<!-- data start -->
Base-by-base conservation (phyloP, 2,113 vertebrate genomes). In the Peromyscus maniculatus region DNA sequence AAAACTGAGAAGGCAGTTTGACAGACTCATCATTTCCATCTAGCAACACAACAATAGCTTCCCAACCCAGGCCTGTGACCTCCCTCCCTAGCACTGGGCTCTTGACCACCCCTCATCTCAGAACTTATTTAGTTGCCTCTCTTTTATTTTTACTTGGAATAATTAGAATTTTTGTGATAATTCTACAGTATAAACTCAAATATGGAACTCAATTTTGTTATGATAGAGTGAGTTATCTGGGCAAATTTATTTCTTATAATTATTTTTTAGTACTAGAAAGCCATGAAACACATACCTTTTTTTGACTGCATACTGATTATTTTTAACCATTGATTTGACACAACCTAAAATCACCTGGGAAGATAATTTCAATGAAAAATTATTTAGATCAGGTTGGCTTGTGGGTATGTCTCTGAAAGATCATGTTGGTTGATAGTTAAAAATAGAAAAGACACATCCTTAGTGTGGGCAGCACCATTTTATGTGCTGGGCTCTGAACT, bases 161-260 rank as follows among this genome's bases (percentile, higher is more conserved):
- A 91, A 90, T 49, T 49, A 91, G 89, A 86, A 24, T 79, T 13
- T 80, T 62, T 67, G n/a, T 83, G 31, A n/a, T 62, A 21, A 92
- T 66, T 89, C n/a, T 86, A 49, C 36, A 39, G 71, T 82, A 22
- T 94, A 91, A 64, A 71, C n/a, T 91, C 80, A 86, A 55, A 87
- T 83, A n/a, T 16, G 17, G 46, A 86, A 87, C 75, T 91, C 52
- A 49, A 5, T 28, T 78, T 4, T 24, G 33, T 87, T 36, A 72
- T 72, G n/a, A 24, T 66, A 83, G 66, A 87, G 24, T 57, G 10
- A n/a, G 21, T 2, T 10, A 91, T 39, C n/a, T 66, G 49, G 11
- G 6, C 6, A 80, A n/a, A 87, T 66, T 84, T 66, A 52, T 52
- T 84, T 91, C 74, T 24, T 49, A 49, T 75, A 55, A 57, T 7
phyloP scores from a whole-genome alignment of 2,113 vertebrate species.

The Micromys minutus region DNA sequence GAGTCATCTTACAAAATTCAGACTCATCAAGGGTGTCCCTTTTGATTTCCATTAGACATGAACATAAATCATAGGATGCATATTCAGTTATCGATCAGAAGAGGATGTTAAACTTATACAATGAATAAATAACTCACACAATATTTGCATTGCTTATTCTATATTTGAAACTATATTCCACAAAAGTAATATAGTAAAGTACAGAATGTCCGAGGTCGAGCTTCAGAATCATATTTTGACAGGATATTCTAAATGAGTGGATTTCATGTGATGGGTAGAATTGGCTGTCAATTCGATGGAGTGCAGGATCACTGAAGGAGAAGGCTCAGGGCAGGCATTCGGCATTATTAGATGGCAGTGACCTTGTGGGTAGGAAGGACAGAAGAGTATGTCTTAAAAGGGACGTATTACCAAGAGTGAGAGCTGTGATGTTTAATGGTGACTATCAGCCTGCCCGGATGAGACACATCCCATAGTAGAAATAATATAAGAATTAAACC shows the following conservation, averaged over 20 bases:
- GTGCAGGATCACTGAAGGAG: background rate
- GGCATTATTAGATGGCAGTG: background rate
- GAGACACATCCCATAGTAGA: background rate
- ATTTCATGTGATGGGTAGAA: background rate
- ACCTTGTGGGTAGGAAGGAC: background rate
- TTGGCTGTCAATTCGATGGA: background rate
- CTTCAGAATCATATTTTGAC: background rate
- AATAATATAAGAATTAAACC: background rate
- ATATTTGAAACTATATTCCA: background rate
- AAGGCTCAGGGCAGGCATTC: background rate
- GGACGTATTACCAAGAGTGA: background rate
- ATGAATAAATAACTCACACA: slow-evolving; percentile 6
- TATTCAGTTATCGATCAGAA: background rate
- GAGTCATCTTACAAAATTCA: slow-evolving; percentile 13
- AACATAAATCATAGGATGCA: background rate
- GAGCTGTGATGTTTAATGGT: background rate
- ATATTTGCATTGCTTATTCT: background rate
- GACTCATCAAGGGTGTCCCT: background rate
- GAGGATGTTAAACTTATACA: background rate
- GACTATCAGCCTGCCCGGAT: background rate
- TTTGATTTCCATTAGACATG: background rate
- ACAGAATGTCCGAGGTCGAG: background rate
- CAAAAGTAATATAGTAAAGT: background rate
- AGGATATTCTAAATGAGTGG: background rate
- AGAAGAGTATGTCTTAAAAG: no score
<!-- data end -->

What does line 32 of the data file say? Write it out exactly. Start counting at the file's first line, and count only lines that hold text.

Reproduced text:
- GAGGATGTTAAACTTATACA: background rate